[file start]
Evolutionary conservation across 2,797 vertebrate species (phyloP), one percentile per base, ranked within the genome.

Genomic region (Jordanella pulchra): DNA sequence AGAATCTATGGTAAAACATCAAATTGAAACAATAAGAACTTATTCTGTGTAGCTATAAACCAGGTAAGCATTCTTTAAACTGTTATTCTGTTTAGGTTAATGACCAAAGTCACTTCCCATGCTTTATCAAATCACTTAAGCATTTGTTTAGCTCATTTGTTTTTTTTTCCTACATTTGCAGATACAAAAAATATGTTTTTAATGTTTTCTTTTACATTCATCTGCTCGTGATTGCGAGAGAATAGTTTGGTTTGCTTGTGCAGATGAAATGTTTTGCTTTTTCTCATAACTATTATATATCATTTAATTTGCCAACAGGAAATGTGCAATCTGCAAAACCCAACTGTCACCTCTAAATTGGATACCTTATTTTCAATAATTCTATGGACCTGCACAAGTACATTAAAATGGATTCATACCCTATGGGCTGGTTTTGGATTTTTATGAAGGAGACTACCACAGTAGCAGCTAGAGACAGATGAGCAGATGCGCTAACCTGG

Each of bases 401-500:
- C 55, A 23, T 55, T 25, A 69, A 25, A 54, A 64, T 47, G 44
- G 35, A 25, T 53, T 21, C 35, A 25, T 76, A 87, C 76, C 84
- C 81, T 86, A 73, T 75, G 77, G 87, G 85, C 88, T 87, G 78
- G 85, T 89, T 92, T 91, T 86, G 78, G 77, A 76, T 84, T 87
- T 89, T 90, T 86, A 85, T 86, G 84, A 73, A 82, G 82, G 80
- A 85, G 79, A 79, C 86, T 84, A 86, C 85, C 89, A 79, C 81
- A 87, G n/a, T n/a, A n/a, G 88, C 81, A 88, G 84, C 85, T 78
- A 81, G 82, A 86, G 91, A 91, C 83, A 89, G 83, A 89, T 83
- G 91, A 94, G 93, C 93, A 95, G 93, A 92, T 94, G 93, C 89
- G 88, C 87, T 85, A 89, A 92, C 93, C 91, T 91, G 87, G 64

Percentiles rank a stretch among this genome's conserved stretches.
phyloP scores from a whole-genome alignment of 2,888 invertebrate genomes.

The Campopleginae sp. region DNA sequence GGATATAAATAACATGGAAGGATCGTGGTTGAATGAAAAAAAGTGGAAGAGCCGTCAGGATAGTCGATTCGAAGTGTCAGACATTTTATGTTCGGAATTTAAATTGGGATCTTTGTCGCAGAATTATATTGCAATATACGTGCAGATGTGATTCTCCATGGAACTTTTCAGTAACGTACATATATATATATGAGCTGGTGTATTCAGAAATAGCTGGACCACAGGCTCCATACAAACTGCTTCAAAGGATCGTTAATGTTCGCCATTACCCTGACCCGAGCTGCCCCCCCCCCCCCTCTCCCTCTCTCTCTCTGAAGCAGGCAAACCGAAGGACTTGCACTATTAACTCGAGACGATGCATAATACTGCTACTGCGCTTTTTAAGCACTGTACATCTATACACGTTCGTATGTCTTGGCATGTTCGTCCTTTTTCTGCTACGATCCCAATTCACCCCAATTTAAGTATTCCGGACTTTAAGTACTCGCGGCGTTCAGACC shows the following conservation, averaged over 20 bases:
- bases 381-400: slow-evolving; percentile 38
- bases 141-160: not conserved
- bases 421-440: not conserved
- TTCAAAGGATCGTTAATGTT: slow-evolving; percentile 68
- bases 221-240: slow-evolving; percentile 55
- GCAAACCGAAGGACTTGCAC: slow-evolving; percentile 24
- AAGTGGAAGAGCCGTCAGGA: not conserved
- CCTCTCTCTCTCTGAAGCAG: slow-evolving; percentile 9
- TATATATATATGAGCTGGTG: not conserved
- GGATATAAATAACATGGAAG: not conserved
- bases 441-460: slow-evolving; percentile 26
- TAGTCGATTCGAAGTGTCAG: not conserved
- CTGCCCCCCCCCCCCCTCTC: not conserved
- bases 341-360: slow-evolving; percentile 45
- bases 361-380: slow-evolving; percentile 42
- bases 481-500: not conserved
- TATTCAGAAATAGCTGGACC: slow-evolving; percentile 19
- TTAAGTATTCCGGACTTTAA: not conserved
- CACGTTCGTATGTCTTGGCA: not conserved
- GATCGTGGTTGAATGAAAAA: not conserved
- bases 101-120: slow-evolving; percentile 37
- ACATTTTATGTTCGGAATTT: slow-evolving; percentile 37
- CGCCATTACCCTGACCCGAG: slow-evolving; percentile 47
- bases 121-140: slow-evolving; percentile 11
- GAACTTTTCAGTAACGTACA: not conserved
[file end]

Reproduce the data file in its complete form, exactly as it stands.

Evolutionary conservation across 2,797 vertebrate species (phyloP), one percentile per base, ranked within the genome.

Genomic region (Jordanella pulchra): DNA sequence AGAATCTATGGTAAAACATCAAATTGAAACAATAAGAACTTATTCTGTGTAGCTATAAACCAGGTAAGCATTCTTTAAACTGTTATTCTGTTTAGGTTAATGACCAAAGTCACTTCCCATGCTTTATCAAATCACTTAAGCATTTGTTTAGCTCATTTGTTTTTTTTTCCTACATTTGCAGATACAAAAAATATGTTTTTAATGTTTTCTTTTACATTCATCTGCTCGTGATTGCGAGAGAATAGTTTGGTTTGCTTGTGCAGATGAAATGTTTTGCTTTTTCTCATAACTATTATATATCATTTAATTTGCCAACAGGAAATGTGCAATCTGCAAAACCCAACTGTCACCTCTAAATTGGATACCTTATTTTCAATAATTCTATGGACCTGCACAAGTACATTAAAATGGATTCATACCCTATGGGCTGGTTTTGGATTTTTATGAAGGAGACTACCACAGTAGCAGCTAGAGACAGATGAGCAGATGCGCTAACCTGG

Each of bases 401-500:
- C 55, A 23, T 55, T 25, A 69, A 25, A 54, A 64, T 47, G 44
- G 35, A 25, T 53, T 21, C 35, A 25, T 76, A 87, C 76, C 84
- C 81, T 86, A 73, T 75, G 77, G 87, G 85, C 88, T 87, G 78
- G 85, T 89, T 92, T 91, T 86, G 78, G 77, A 76, T 84, T 87
- T 89, T 90, T 86, A 85, T 86, G 84, A 73, A 82, G 82, G 80
- A 85, G 79, A 79, C 86, T 84, A 86, C 85, C 89, A 79, C 81
- A 87, G n/a, T n/a, A n/a, G 88, C 81, A 88, G 84, C 85, T 78
- A 81, G 82, A 86, G 91, A 91, C 83, A 89, G 83, A 89, T 83
- G 91, A 94, G 93, C 93, A 95, G 93, A 92, T 94, G 93, C 89
- G 88, C 87, T 85, A 89, A 92, C 93, C 91, T 91, G 87, G 64

Percentiles rank a stretch among this genome's conserved stretches.
phyloP scores from a whole-genome alignment of 2,888 invertebrate genomes.

The Campopleginae sp. region DNA sequence GGATATAAATAACATGGAAGGATCGTGGTTGAATGAAAAAAAGTGGAAGAGCCGTCAGGATAGTCGATTCGAAGTGTCAGACATTTTATGTTCGGAATTTAAATTGGGATCTTTGTCGCAGAATTATATTGCAATATACGTGCAGATGTGATTCTCCATGGAACTTTTCAGTAACGTACATATATATATATGAGCTGGTGTATTCAGAAATAGCTGGACCACAGGCTCCATACAAACTGCTTCAAAGGATCGTTAATGTTCGCCATTACCCTGACCCGAGCTGCCCCCCCCCCCCCTCTCCCTCTCTCTCTCTGAAGCAGGCAAACCGAAGGACTTGCACTATTAACTCGAGACGATGCATAATACTGCTACTGCGCTTTTTAAGCACTGTACATCTATACACGTTCGTATGTCTTGGCATGTTCGTCCTTTTTCTGCTACGATCCCAATTCACCCCAATTTAAGTATTCCGGACTTTAAGTACTCGCGGCGTTCAGACC shows the following conservation, averaged over 20 bases:
- bases 381-400: slow-evolving; percentile 38
- bases 141-160: not conserved
- bases 421-440: not conserved
- TTCAAAGGATCGTTAATGTT: slow-evolving; percentile 68
- bases 221-240: slow-evolving; percentile 55
- GCAAACCGAAGGACTTGCAC: slow-evolving; percentile 24
- AAGTGGAAGAGCCGTCAGGA: not conserved
- CCTCTCTCTCTCTGAAGCAG: slow-evolving; percentile 9
- TATATATATATGAGCTGGTG: not conserved
- GGATATAAATAACATGGAAG: not conserved
- bases 441-460: slow-evolving; percentile 26
- TAGTCGATTCGAAGTGTCAG: not conserved
- CTGCCCCCCCCCCCCCTCTC: not conserved
- bases 341-360: slow-evolving; percentile 45
- bases 361-380: slow-evolving; percentile 42
- bases 481-500: not conserved
- TATTCAGAAATAGCTGGACC: slow-evolving; percentile 19
- TTAAGTATTCCGGACTTTAA: not conserved
- CACGTTCGTATGTCTTGGCA: not conserved
- GATCGTGGTTGAATGAAAAA: not conserved
- bases 101-120: slow-evolving; percentile 37
- ACATTTTATGTTCGGAATTT: slow-evolving; percentile 37
- CGCCATTACCCTGACCCGAG: slow-evolving; percentile 47
- bases 121-140: slow-evolving; percentile 11
- GAACTTTTCAGTAACGTACA: not conserved